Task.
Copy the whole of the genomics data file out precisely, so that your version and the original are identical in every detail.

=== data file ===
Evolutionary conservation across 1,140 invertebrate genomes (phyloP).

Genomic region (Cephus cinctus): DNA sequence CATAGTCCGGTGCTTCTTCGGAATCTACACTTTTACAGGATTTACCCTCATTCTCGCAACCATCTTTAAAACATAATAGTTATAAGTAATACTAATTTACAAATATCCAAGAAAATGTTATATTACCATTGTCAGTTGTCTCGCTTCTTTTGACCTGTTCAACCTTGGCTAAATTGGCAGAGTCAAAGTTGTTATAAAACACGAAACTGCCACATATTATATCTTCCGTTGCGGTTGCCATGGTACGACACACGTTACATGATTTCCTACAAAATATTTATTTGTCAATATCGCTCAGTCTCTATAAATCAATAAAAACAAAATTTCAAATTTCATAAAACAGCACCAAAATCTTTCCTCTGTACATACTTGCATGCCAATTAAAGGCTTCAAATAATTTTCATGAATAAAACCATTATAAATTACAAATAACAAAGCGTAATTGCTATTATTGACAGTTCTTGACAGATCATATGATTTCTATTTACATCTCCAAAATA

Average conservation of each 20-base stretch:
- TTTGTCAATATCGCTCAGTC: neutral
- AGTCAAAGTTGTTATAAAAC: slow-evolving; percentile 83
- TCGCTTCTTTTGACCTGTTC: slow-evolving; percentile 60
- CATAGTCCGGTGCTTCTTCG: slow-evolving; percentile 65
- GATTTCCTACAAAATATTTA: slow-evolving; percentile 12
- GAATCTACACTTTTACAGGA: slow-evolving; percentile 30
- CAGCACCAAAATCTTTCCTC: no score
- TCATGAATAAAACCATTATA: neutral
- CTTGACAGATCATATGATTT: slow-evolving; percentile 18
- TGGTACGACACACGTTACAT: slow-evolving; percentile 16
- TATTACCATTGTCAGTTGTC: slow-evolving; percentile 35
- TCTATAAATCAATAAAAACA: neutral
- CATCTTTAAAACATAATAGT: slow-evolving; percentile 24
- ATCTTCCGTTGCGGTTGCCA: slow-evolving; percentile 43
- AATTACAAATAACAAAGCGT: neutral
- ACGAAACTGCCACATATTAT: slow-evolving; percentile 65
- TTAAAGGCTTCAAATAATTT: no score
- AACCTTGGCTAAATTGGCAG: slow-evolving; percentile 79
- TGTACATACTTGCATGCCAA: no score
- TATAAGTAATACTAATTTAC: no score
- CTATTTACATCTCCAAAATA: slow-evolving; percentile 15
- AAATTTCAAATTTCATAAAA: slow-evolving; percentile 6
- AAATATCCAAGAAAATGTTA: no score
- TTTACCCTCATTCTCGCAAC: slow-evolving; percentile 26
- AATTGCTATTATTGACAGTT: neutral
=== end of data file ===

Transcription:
Evolutionary conservation across 1,140 invertebrate genomes (phyloP).

Genomic region (Cephus cinctus): DNA sequence CATAGTCCGGTGCTTCTTCGGAATCTACACTTTTACAGGATTTACCCTCATTCTCGCAACCATCTTTAAAACATAATAGTTATAAGTAATACTAATTTACAAATATCCAAGAAAATGTTATATTACCATTGTCAGTTGTCTCGCTTCTTTTGACCTGTTCAACCTTGGCTAAATTGGCAGAGTCAAAGTTGTTATAAAACACGAAACTGCCACATATTATATCTTCCGTTGCGGTTGCCATGGTACGACACACGTTACATGATTTCCTACAAAATATTTATTTGTCAATATCGCTCAGTCTCTATAAATCAATAAAAACAAAATTTCAAATTTCATAAAACAGCACCAAAATCTTTCCTCTGTACATACTTGCATGCCAATTAAAGGCTTCAAATAATTTTCATGAATAAAACCATTATAAATTACAAATAACAAAGCGTAATTGCTATTATTGACAGTTCTTGACAGATCATATGATTTCTATTTACATCTCCAAAATA

Average conservation of each 20-base stretch:
- TTTGTCAATATCGCTCAGTC: neutral
- AGTCAAAGTTGTTATAAAAC: slow-evolving; percentile 83
- TCGCTTCTTTTGACCTGTTC: slow-evolving; percentile 60
- CATAGTCCGGTGCTTCTTCG: slow-evolving; percentile 65
- GATTTCCTACAAAATATTTA: slow-evolving; percentile 12
- GAATCTACACTTTTACAGGA: slow-evolving; percentile 30
- CAGCACCAAAATCTTTCCTC: no score
- TCATGAATAAAACCATTATA: neutral
- CTTGACAGATCATATGATTT: slow-evolving; percentile 18
- TGGTACGACACACGTTACAT: slow-evolving; percentile 16
- TATTACCATTGTCAGTTGTC: slow-evolving; percentile 35
- TCTATAAATCAATAAAAACA: neutral
- CATCTTTAAAACATAATAGT: slow-evolving; percentile 24
- ATCTTCCGTTGCGGTTGCCA: slow-evolving; percentile 43
- AATTACAAATAACAAAGCGT: neutral
- ACGAAACTGCCACATATTAT: slow-evolving; percentile 65
- TTAAAGGCTTCAAATAATTT: no score
- AACCTTGGCTAAATTGGCAG: slow-evolving; percentile 79
- TGTACATACTTGCATGCCAA: no score
- TATAAGTAATACTAATTTAC: no score
- CTATTTACATCTCCAAAATA: slow-evolving; percentile 15
- AAATTTCAAATTTCATAAAA: slow-evolving; percentile 6
- AAATATCCAAGAAAATGTTA: no score
- TTTACCCTCATTCTCGCAAC: slow-evolving; percentile 26
- AATTGCTATTATTGACAGTT: neutral